How Diabetes Raises Your Risk of Hearing Loss

Diabetic woman using a flash glucose monitor.

You might be familiar with the various aspects contributing to hearing loss, including the impact of getting older, genetic predisposition within families, or prolonged exposure to loud noises. However, you might find it interesting to understand the connection between diabetes and hearing loss. Let’s dig a little deeper into that.

How is your risk of experiencing hearing loss raised by diabetes?

The prevalence of diabetes increases as you get older, and 37 million people, or 9% of the United States population, cope with this condition according to the CDC. Hearing loss is twice as prevalent in people with diabetes in comparison to those who don’t have the condition. 133 million Americans are pre-diabetic and even they have a 30% higher risk of developing hearing loss than individuals whose blood sugar is normal.

Various body regions can be impacted by diabetes: kidneys, hands, feet, eyes, and even ears. The degeneration of the small blood vessels inside of your ears can be accelerated by high blood sugar levels. Conversely, low blood sugar levels can disrupt the transmission of nerve signals from the inner ear to the brain. Both scenarios can contribute to hearing loss.

The lack of diabetes management induces persistent high blood pressure, causing damage to the heart, blood vessels, kidneys, nerves, and eyes.

Signs you may be dealing with hearing loss

Hearing loss frequently occurs slowly and can go unnoticed if you aren’t actively paying attention. In many cases, friends and colleagues might observe the issue before you become aware of it.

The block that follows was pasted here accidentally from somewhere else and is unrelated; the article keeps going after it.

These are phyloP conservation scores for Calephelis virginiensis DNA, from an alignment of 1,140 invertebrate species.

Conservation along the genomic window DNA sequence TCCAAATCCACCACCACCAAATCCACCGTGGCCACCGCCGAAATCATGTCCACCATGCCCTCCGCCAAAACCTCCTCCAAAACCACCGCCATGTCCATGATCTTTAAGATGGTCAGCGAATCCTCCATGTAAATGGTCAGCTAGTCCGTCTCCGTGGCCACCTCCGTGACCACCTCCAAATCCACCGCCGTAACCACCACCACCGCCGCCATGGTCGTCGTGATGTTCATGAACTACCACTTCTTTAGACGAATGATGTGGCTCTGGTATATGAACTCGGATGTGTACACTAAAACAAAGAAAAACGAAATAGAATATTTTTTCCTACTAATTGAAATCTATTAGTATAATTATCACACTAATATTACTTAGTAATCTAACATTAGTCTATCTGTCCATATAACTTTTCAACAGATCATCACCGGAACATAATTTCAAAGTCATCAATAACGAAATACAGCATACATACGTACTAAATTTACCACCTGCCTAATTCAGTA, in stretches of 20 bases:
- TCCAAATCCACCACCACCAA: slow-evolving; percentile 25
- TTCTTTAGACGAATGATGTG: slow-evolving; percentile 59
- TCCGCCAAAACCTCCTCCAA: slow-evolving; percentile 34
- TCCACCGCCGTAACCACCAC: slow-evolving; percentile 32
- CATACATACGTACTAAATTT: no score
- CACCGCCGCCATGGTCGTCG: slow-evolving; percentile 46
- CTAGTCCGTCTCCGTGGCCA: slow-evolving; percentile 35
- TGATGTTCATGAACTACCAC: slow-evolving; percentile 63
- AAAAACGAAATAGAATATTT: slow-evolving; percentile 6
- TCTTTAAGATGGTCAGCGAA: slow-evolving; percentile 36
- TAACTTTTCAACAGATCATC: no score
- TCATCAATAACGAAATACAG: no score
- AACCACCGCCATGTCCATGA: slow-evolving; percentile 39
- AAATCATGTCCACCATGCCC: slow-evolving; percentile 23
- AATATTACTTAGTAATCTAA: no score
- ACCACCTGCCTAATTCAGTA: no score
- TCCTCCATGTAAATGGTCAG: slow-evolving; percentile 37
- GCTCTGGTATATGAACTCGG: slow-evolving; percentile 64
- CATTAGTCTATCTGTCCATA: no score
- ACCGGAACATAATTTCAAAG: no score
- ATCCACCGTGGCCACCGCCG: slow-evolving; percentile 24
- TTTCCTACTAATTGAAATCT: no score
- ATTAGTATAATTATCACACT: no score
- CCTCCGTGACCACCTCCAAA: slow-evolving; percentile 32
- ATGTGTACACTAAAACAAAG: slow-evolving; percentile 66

Some indicative signs of hearing loss include:

  • Always having to crank the volume up on your devices and TV
  • Having a difficult time hearing in loud places
  • Difficulty following phone conversations
  • Frequently asking others to repeat themselves
  • Feeling as if people are mumbling when they talk

If you notice any of these difficulties or if someone points out changes in your hearing, it’s essential to consult with us. We will perform a hearing test that will establish a baseline for future assessments and also deal with any balance-related challenges.

Be proactive if you have diabetes

Getting a yearly hearing test is important, and that’s especially true for somebody with diabetes.

Keep control of your blood sugar levels.

Steer clear of loud noises and shield your ears by using earplugs.

The site information is for educational and informational purposes only and does not constitute medical advice. To receive personalized advice or treatment, schedule an appointment.


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